How to give a Gift to the Earth during the Holiday Season.

In Uncategorized by Alastair Ong2 Comments

I remember the first tree that I had with wifey in our loft in New York City.  It was a branch from a Christmas tree trimming that I found being discarded.  I mounted it on a piece of 2’x4′ and it totally channeled a Charlie Brown Christmas tree.  As the years went by, I started buying small potted pine trees which I would plant at my mom’s house each year.

Being a new homeowner brings decisions that apartment owners rarely have to make.  Artificial tree or cut tree?  I weighed the pros and cons of each – including looks, size, convenience, fire retardentness (is that a word?) of a plastic tree vs. a dying cut one.  Ultimately, having a fair amount of land, I decided on buying a LIVE tree.  I put live in allcaps because this is to distinguish it from a live cut tree.  I wanted to buy a tree along with the roots in a root ball, much like you would buy a landscape tree.  This way, after the holiday season, I would plant it on my property.  Only this was not as easy as you would think

The town I live in has 8,000 residents, and about a dozen Christmas tree farms.  In fact, it is impossible to drive through my town without encountering at least one tree farm – sort of trying to walk two city blocks without running into a Starbucks.  With as many tree farms and landscaping nurseries as their are in my area, it was nearly impossible to find a farm that sold Christmas trees with a rootball that I could plant.  Most of the tree farms get their trees either imported (from the mid-west or Canada) or locally on tree farms.  It is easy to cut a tree, and difficult to dig out the roots, and therefore, these farms figure that best bang for your buck is a cut tree.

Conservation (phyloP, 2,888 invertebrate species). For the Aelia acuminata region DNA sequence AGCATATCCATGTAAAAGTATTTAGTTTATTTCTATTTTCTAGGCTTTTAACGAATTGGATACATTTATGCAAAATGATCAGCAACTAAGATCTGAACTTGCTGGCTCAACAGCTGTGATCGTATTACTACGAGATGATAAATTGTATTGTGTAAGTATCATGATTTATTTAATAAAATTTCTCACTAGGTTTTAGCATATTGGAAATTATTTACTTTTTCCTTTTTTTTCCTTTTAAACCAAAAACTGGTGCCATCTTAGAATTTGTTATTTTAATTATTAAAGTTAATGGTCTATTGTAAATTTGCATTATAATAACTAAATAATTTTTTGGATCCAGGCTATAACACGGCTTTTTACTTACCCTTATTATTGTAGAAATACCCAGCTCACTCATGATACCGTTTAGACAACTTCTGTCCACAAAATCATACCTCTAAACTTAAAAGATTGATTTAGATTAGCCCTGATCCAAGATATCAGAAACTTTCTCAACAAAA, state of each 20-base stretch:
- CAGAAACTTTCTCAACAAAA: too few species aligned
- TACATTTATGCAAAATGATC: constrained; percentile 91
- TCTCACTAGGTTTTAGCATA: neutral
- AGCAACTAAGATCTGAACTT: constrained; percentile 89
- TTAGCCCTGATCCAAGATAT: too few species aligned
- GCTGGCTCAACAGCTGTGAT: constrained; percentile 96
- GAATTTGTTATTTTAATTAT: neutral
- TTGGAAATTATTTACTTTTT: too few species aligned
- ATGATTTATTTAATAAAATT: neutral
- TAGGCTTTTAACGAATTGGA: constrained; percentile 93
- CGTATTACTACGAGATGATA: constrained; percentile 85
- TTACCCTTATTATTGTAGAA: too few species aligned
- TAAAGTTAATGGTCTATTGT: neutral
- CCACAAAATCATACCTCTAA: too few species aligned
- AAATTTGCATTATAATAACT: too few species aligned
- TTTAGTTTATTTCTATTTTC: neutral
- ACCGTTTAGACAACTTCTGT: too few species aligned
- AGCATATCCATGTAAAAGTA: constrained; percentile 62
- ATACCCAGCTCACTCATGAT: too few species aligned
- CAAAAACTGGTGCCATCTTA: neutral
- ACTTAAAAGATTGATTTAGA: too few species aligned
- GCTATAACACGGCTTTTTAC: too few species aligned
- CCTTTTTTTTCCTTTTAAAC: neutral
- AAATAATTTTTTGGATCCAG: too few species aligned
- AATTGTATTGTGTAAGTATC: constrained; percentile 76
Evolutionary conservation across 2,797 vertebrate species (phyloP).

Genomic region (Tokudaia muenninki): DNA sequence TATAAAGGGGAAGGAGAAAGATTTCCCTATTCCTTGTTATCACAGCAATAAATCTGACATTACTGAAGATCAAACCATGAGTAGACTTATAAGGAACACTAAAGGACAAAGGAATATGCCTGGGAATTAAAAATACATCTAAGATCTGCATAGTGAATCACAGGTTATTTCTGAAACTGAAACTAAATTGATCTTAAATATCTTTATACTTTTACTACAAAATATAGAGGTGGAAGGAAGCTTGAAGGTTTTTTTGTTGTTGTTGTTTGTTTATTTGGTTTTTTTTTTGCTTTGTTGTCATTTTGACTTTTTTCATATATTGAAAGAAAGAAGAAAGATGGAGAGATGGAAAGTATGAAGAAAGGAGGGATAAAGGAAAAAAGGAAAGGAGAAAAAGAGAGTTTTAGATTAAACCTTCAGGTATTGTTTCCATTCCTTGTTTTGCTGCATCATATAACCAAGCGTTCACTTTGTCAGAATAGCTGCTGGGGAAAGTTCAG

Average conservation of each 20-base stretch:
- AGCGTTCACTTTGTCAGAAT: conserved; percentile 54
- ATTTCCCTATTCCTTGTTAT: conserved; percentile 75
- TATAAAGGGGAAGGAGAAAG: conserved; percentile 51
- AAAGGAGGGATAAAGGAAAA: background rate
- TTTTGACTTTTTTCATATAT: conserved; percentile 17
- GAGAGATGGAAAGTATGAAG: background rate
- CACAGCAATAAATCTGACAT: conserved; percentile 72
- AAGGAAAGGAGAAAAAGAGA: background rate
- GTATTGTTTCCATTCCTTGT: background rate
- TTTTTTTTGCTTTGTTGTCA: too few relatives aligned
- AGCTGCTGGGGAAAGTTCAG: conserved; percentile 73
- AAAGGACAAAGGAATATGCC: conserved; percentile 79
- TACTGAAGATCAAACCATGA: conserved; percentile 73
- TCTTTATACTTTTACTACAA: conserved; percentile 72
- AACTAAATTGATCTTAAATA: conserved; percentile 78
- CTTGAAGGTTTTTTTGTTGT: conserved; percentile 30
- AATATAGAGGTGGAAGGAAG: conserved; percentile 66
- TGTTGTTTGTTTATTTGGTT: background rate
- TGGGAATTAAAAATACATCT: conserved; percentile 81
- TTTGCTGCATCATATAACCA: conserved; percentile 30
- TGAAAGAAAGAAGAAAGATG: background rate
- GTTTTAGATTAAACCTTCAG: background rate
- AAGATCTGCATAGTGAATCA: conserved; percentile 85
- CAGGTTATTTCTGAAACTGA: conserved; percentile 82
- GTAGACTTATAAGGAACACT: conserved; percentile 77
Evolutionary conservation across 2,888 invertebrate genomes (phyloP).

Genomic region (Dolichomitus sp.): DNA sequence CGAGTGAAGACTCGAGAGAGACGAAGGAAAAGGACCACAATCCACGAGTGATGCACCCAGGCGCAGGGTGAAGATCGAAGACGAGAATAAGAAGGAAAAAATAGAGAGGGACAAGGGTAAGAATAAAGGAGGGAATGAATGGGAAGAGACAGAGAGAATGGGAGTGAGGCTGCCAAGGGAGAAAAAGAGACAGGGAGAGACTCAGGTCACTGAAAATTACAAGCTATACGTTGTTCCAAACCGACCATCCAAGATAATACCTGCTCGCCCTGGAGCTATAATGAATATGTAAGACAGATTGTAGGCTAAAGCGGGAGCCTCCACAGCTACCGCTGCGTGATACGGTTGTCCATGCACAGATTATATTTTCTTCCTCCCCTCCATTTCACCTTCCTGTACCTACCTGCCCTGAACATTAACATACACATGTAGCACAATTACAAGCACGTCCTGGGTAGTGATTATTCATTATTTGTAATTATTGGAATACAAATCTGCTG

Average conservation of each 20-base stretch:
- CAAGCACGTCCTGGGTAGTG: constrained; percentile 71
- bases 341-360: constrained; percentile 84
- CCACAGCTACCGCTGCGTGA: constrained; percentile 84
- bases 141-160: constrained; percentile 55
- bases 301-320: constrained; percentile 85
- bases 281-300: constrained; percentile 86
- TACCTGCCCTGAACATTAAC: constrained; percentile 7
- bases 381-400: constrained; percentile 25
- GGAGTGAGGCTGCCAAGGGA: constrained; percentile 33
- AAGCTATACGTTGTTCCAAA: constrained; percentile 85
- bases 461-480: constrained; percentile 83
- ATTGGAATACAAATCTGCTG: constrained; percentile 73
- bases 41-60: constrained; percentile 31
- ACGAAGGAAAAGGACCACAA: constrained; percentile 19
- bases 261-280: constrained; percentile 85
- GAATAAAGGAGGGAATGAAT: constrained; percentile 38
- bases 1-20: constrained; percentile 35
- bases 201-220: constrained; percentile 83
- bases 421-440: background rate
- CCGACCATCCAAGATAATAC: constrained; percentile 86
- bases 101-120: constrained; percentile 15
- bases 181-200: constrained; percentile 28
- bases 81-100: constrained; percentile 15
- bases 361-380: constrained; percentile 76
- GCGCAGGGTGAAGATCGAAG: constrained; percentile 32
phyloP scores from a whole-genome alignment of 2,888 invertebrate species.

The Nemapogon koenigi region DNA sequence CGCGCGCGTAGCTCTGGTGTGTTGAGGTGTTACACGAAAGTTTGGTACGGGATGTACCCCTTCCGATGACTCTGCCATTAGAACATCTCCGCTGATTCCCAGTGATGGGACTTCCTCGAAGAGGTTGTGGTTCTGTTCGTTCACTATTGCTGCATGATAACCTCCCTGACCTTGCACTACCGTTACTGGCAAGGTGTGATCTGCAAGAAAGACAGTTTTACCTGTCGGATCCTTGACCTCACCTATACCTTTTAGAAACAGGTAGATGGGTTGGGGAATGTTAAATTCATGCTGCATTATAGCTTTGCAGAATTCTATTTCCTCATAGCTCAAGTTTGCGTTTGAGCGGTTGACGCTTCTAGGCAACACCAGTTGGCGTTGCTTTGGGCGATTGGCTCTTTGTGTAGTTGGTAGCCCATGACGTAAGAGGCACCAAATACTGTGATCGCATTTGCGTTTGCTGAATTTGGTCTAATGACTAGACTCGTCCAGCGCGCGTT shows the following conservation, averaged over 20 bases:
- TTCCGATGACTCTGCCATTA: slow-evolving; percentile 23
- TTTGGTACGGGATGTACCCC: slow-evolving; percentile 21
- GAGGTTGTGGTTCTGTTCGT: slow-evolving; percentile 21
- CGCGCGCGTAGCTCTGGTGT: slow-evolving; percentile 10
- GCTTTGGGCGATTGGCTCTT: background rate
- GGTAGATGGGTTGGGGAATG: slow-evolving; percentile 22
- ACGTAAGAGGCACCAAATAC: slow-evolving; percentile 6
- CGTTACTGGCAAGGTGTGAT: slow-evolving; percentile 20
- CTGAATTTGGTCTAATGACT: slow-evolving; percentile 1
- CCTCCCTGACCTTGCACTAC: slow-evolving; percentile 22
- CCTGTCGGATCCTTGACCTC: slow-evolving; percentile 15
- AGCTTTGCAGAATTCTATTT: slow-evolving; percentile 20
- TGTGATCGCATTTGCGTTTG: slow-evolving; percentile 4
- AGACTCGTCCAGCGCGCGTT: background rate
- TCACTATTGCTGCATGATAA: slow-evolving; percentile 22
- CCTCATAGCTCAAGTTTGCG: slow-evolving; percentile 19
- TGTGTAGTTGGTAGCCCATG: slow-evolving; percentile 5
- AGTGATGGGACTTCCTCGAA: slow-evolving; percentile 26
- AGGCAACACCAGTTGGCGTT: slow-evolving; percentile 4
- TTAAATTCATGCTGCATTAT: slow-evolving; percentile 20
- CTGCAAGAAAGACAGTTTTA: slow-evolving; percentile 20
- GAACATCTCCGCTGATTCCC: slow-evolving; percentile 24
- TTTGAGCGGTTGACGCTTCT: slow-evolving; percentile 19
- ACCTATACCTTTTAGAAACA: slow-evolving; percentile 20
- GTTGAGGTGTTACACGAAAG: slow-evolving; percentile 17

Downsides to a Live Tree vs. a Cut Tree

  • Finding a live tree is not as easy as I would have thought.  Your best bet is to contact a nursery in September to pre-order one.  This has a lot of advantages including that you give the nursery enough time and you have a tree with your name on it.  No selection, but no worries that you will not have a tree.  If you are lucky, the nursery will deliver it to you (but probably at another cost).
  • Cost.  Expect to pay up 50% more for a live tree vs. a cut tree.  A 6′ cut tree costs about $80 bucks.  A live tree costs about $120.
  • Live trees are shorter than live trees – that is, the root ball is about 2′ in height.  So if you are buying a 6′ cut tree vs a 6′ live tree, the cut tree will be older and bigger.  A 6′ live tree is only 4′ of tree.
  • Weight.  An 8′ cut tree weighs 50 lbs at the most.  A 8′ live tree with root ball weighs ~300 lbs.  This means that you will need a vehicle to transport it.
  • Moving a cut tree to different locations is relatively easy.  Mind you, I know this is not common practice after stringing the lights and placing the ornaments.  Because of the weight of the live tree, you will only want to place it once.